So the holidays are here and it’s time to gain 5 pounds, right? There are the temptations of peanut butter balls, sugar cookies, gingerbread, cheese balls, and chex mix. And of course there are all the special breakfast breads, fruit cake, candied popcorn, eggnog and special drinks that have to be made, “gifted” and eaten.
Or does it have to happen this way? A tradition is a way of thinking, doing or behaving that has been done by a group or organization for a long time. What is the point of your holiday traditions? Is the emphasis on getting all the family together to have some hugs, laughs and catch up time? Or is it really just about the favorite foods and consuming so many goodies that you feel stuffed, nauseated and regretful? Is the fear of disappointing a friend or family member over food really that important? This can be an opportunity to reevaluate and think about the holiday traditions differently. Make just a few of the holiday favorites and put more emphasis on being together, playing games and just having fun. Isn’t this a better way to make the holidays merrier and with less work and gluttony?
How about approaching the holiday more mindfully and with a plan. When you go to a party decide ahead of time how you will negotiate the appetizers, and what your dinner and dessert plate will look like. Deciding this ahead of time is like making a promise to yourself and provides the self talk you will use to block out the impulsive self. Without a plan the impulsive self says, “I want this and this and this because it’s a special occasion and I’m justified”. With a plan our manager self says, “Look at all the appetizers, dinner choices, desserts and drinks and choose just some of them. That is all you will really enjoy and eat it with awareness and full engagement.”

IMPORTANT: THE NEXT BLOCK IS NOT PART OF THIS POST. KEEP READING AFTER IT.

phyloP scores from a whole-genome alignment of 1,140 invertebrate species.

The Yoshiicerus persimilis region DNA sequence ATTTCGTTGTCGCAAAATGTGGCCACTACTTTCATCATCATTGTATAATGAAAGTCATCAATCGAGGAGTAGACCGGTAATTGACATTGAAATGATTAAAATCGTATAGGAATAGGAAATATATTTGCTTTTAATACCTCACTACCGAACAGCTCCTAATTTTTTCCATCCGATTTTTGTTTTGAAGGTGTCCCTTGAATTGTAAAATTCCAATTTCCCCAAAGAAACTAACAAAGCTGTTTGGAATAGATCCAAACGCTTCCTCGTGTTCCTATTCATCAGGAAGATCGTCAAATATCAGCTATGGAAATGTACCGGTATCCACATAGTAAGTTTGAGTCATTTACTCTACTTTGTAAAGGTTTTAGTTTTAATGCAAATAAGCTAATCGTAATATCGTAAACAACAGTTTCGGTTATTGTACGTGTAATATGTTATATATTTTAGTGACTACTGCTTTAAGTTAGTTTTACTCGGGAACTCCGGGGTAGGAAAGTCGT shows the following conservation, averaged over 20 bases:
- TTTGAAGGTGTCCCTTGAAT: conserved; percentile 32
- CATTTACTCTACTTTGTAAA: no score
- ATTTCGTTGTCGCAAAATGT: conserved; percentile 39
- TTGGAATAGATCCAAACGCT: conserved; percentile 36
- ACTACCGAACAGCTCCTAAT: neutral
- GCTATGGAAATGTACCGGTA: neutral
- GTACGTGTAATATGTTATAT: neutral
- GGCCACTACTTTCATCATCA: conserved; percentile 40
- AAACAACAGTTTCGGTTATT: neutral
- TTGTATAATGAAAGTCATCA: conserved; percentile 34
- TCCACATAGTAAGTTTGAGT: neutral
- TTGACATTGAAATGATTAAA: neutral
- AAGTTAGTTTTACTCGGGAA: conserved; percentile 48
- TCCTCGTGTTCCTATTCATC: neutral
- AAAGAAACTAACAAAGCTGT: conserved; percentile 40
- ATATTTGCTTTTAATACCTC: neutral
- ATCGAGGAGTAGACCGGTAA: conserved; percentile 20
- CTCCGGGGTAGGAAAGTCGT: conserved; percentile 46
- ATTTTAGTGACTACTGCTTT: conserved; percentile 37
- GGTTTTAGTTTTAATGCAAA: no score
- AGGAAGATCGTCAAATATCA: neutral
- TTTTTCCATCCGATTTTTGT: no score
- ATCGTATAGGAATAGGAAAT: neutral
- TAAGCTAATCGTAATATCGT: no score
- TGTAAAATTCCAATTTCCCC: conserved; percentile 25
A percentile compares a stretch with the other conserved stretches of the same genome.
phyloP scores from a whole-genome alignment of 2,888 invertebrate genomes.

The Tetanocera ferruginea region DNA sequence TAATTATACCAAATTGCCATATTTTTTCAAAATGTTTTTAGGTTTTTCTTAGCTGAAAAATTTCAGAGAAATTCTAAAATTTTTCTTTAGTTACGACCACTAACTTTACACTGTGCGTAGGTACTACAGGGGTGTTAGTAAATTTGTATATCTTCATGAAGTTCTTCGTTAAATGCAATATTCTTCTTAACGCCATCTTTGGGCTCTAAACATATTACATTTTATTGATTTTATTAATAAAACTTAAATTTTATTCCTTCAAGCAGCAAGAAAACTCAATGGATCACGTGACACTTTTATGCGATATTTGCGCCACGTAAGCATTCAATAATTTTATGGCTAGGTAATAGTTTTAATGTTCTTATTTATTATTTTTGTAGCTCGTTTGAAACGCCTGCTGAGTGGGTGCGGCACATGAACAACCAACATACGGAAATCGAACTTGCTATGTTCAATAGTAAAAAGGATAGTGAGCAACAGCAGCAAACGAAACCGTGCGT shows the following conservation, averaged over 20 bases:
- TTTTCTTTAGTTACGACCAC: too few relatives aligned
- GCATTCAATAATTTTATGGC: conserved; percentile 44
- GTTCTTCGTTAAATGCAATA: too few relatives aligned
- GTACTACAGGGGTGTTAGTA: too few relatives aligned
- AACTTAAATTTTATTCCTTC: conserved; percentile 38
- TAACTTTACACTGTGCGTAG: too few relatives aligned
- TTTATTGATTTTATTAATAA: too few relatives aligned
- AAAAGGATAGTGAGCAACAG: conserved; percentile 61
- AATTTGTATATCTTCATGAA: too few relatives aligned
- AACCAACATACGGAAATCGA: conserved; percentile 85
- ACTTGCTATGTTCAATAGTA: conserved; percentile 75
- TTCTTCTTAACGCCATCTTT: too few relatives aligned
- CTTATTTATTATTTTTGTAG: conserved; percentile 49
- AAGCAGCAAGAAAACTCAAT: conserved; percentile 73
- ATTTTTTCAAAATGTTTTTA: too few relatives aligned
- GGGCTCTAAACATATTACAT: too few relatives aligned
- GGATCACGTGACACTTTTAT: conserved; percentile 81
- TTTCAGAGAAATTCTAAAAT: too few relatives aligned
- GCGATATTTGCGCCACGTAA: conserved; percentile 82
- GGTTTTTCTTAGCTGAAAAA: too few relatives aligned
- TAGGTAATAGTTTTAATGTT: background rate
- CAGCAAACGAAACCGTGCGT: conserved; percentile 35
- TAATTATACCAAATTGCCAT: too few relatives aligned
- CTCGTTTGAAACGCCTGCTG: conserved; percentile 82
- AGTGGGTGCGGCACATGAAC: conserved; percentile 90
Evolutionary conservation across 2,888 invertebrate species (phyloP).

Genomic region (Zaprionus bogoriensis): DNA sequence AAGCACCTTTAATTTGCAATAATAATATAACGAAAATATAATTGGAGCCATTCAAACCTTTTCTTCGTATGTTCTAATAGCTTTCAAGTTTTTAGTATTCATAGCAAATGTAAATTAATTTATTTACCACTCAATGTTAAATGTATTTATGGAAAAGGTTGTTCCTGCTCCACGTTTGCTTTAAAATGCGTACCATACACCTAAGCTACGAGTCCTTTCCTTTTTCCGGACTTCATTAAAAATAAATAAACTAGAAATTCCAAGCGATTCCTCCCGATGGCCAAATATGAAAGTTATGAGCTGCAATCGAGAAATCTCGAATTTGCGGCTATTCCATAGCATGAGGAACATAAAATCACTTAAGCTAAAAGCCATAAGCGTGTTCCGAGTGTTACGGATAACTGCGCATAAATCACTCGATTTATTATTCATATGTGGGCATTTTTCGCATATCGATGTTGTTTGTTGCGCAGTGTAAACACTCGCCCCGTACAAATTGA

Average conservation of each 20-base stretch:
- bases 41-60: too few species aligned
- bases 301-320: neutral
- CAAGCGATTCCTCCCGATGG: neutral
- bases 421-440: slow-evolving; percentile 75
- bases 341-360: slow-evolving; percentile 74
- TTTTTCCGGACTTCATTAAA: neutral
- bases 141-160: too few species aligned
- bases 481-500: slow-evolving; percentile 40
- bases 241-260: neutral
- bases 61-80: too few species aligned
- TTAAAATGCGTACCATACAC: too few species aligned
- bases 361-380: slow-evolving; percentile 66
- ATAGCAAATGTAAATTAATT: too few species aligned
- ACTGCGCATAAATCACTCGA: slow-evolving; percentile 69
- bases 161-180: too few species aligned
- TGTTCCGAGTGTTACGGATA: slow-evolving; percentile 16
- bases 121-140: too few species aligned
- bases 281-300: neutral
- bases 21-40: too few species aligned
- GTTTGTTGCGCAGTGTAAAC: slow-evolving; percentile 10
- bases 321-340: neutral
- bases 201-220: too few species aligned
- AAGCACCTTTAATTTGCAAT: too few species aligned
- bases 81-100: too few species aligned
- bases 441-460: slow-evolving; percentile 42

When you prepare your holiday meal why not include a pretty vegetable tray with the colors of Christmas – red radishes and peppers, green scallions and asparagus and white celery and cauliflower? Have some of the cheese ball, but fill half of your plate with the colors of the vegetables. For dinner, have the roast beef, ham or turkey but find some new recipes for vegetables. How often do we think of vegetables in the same light as the meat in our dinner? Why not try some roasted veggies, sautéed chopped green cabbage, Brussel sprouts and onion or some steamed broccoli tossed in olive oil and a touch of salt? Why do the vegetables get second billing all the time? Bring them front and center.
Instead of gobbling down your dinner in minutes and going for seconds before any indications of fullness can register, eat your meal with awareness. Make the meal an event taking inventory of all your senses – the smell of the food, the visual appearance, the sounds as your cut and chew each bite, and the taste and texture of your food choices. Be mindful as you take each bite, chew slowly and savor all the flavors. Make just one dessert but make it a really wonderful family favorite, have a smaller piece than usual and savor it!
The holidays are a time of joy and celebration. Let it be more about the people, conversations and enjoying some of the favorite family food traditions without all the gorging, gluttony, and guilt.